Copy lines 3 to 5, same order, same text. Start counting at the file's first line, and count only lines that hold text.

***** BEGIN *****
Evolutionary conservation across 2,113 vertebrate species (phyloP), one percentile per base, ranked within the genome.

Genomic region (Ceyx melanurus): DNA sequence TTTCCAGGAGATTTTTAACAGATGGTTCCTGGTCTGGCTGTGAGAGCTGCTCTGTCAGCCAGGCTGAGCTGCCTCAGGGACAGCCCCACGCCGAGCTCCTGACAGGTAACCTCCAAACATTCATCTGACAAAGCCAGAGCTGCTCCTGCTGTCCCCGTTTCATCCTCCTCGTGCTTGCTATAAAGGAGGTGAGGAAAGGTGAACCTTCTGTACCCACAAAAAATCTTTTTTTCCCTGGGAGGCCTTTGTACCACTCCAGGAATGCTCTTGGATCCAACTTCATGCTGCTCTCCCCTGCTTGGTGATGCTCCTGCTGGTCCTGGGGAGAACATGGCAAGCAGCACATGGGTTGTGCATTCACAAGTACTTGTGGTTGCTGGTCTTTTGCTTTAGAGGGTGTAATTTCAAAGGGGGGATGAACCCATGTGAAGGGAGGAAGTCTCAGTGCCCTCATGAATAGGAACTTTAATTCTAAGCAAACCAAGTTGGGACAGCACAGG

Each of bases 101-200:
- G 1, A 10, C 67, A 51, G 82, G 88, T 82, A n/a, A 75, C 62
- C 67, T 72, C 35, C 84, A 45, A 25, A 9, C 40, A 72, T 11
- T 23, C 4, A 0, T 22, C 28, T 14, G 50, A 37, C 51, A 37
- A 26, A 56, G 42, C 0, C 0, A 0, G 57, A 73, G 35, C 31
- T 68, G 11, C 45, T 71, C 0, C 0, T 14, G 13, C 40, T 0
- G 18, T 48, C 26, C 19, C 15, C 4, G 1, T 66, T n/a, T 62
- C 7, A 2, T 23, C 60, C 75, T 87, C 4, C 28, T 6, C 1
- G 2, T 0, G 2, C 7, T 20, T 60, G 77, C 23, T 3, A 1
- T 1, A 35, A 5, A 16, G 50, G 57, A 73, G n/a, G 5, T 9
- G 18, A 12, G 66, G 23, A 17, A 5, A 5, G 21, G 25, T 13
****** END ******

Each of bases 101-200:
- G 1, A 10, C 67, A 51, G 82, G 88, T 82, A n/a, A 75, C 62
- C 67, T 72, C 35, C 84, A 45, A 25, A 9, C 40, A 72, T 11